Field-scale spatial variability of soil calcium in a semi-arid region: Implications for soil erosion and site-specific management

Yazhou SUN, Wenxuan GUO, David C. WEINDORF, Fujun SUN, Sanjit DEB, Guofeng CAO, Jasmine NEUPANE, Zhe LIN, Abir RAIHAN

Research output: Contribution to journalArticlepeer-review


Excess calcium (Ca) in soils of semi-arid and arid regions has negative effects on soil structure and chemical properties, which limits the crop root growth as well as the availability of soil water and nutrients. Quantifying the spatial variability of soil Ca contents may reveal factors influencing soil erosion and provide a basis for site-specific soil and crop management in semi-arid regions. This study sought to assess the spatial variability of soil Ca in relation to topography, hydraulic attributes, and soil types for precision soil and crop management in a 194-ha production field in the Southern High Plains of Texas, USA. Soils at four depth increments (0–2, 0–15, 15–30, and 30–60 cm) were sampled at 232 points in the spring of 2017. The Ca content of each sample was determined with a DP-6000 Delta Premium portable X-ray fluorescence (PXRF) spectrometer. Elevation data was obtained using a real-time kinematic GPS receiver with centimeter-level accuracy. A digital elevation model (DEM) was derived from the elevation data, and topographic and hydraulic attributes were generated from this DEM. A generalized least-squares model was then developed to assess the relationship between soil Ca contents of the four layers and the topographic and hydraulic attributes. Results showed that topographic attributes, especially slope and elevation, had a significant effect on soil Ca content at different depths (P < 0.01). In addition, hydraulic attributes, especially flow length and sediment transport index (STI), had a significant effect on the spatial distribution of soil Ca. Spatial variability of soil Ca and its relationships with topographic and hydraulic attributes and soil types indicated that surface soil loss may occur due to water or wind erosion, especially on susceptible soils with high slopes. Therefore, this study suggests that the application of PXRF in assessing soil Ca content can potentially facilitate a new method for soil erosion evaluation in semi-arid lands. The results of this study provide valuable information for site-specific soil conservation and crop management.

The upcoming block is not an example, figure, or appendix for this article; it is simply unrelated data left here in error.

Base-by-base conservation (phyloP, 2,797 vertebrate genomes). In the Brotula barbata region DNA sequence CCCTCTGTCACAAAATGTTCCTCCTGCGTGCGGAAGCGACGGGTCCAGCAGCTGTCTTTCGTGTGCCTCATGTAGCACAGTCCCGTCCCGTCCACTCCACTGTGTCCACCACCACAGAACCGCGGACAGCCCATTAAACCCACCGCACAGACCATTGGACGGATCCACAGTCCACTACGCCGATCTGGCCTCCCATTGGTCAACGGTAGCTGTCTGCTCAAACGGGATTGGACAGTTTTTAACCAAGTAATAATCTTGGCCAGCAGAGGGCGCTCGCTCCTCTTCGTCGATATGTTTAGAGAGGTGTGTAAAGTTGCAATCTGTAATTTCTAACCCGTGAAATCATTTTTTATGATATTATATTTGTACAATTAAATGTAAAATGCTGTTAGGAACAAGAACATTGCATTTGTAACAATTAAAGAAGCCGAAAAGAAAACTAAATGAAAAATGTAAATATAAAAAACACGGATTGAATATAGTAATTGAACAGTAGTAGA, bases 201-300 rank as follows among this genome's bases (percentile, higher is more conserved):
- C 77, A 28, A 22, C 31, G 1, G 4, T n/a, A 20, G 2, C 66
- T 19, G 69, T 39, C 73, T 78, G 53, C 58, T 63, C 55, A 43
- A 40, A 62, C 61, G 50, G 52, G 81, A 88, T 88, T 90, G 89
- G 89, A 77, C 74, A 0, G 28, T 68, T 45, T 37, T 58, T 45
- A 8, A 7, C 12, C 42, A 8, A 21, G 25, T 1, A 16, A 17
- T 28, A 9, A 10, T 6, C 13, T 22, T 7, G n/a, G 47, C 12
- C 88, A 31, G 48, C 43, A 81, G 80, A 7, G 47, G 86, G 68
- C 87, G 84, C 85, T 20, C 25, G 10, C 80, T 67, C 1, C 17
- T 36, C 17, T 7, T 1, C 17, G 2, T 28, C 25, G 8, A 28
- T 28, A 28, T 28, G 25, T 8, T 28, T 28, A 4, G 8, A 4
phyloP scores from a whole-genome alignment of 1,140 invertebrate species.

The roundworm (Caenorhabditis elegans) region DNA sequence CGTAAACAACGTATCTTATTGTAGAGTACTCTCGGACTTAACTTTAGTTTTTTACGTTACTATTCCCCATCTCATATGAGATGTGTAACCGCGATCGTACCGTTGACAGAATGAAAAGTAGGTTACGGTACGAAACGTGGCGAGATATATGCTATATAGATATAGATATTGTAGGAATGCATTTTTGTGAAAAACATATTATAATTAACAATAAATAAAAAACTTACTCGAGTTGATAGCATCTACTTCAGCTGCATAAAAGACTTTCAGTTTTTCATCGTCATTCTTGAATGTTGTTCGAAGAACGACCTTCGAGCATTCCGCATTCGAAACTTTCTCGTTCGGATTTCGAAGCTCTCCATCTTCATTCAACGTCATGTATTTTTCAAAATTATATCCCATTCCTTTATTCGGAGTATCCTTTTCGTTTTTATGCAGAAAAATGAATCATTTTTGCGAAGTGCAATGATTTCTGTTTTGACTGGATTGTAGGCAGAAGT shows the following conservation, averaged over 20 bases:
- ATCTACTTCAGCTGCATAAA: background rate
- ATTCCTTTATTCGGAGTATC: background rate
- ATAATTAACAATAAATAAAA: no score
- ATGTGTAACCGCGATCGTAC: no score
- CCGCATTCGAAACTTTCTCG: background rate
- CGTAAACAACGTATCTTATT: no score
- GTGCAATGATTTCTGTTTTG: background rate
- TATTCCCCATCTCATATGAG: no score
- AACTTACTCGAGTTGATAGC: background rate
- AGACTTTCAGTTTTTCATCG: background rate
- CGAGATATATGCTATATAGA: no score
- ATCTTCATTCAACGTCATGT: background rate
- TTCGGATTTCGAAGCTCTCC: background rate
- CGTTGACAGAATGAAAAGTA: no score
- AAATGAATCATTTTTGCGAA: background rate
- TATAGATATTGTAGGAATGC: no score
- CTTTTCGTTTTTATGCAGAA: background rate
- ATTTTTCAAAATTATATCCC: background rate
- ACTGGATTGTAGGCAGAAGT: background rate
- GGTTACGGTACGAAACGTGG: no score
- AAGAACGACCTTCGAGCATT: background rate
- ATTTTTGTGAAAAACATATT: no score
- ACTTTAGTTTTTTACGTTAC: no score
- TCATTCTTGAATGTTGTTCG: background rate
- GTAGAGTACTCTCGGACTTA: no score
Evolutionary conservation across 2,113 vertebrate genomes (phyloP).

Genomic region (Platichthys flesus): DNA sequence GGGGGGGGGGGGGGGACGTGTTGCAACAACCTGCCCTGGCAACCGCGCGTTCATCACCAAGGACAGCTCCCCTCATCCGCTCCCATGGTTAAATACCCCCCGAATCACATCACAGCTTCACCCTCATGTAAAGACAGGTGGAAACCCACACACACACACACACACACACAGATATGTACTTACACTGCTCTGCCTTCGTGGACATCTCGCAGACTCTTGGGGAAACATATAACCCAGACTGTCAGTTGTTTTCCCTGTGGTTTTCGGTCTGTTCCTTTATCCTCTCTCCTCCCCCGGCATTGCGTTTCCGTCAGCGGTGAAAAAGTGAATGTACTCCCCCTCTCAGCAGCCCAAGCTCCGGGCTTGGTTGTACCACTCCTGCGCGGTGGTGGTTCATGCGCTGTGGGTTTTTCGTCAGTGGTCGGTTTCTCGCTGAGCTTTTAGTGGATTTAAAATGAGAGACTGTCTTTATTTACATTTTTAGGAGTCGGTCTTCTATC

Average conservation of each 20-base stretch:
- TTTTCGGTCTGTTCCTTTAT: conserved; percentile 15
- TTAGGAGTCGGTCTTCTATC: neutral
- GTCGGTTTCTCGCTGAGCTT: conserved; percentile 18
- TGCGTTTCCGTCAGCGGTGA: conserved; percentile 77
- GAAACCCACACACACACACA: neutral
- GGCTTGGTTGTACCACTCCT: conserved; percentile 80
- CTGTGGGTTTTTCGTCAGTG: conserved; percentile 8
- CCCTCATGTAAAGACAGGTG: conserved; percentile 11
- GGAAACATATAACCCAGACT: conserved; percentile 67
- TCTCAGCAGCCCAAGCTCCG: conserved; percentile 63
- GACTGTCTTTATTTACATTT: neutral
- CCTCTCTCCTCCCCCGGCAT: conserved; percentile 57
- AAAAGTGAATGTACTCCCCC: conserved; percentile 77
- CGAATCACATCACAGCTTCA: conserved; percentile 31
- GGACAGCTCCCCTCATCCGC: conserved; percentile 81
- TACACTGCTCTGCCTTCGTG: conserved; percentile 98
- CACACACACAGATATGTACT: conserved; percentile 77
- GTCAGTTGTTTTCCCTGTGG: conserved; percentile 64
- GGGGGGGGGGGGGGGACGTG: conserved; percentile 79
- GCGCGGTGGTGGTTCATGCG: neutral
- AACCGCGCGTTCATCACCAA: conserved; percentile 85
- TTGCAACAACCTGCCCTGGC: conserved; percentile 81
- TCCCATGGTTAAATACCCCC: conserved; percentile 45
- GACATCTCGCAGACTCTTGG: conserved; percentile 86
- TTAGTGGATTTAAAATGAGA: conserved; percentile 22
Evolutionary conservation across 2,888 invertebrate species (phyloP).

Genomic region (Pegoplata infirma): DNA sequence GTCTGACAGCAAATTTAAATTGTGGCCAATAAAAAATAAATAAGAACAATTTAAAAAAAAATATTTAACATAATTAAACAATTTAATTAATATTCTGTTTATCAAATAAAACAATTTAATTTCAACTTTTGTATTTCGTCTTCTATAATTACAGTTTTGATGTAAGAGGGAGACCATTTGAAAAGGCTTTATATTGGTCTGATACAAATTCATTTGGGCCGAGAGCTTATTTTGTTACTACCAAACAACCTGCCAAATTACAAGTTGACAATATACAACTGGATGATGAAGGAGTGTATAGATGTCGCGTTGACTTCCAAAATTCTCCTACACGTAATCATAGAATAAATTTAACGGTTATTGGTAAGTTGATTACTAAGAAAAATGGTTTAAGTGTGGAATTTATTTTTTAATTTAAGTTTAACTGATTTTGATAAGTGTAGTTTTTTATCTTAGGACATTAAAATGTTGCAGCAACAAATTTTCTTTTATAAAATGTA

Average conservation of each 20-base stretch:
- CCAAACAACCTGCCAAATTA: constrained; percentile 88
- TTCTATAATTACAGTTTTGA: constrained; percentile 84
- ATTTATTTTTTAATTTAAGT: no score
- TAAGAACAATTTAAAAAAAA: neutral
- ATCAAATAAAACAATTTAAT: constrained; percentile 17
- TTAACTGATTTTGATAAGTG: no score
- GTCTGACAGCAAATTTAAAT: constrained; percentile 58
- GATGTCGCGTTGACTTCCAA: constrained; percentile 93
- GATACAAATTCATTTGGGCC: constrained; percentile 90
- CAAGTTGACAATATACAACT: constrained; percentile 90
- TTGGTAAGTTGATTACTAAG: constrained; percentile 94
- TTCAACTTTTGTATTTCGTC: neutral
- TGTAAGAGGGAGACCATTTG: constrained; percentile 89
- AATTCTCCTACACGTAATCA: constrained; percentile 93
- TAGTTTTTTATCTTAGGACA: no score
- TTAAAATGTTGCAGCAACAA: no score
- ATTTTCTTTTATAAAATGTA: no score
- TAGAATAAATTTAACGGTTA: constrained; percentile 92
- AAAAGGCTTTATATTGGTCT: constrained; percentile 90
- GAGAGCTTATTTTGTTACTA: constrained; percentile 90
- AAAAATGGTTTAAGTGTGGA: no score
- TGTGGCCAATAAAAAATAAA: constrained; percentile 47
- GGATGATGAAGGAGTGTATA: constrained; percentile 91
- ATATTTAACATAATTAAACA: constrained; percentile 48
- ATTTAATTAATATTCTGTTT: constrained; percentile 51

Original languageEnglish
Pages (from-to)705-714
Number of pages10
Issue number5
StatePublished - Oct 2021


  • hydraulic attributes
  • portable X-ray fluorescence spectrometry
  • precision agriculture
  • soil conservation
  • topography


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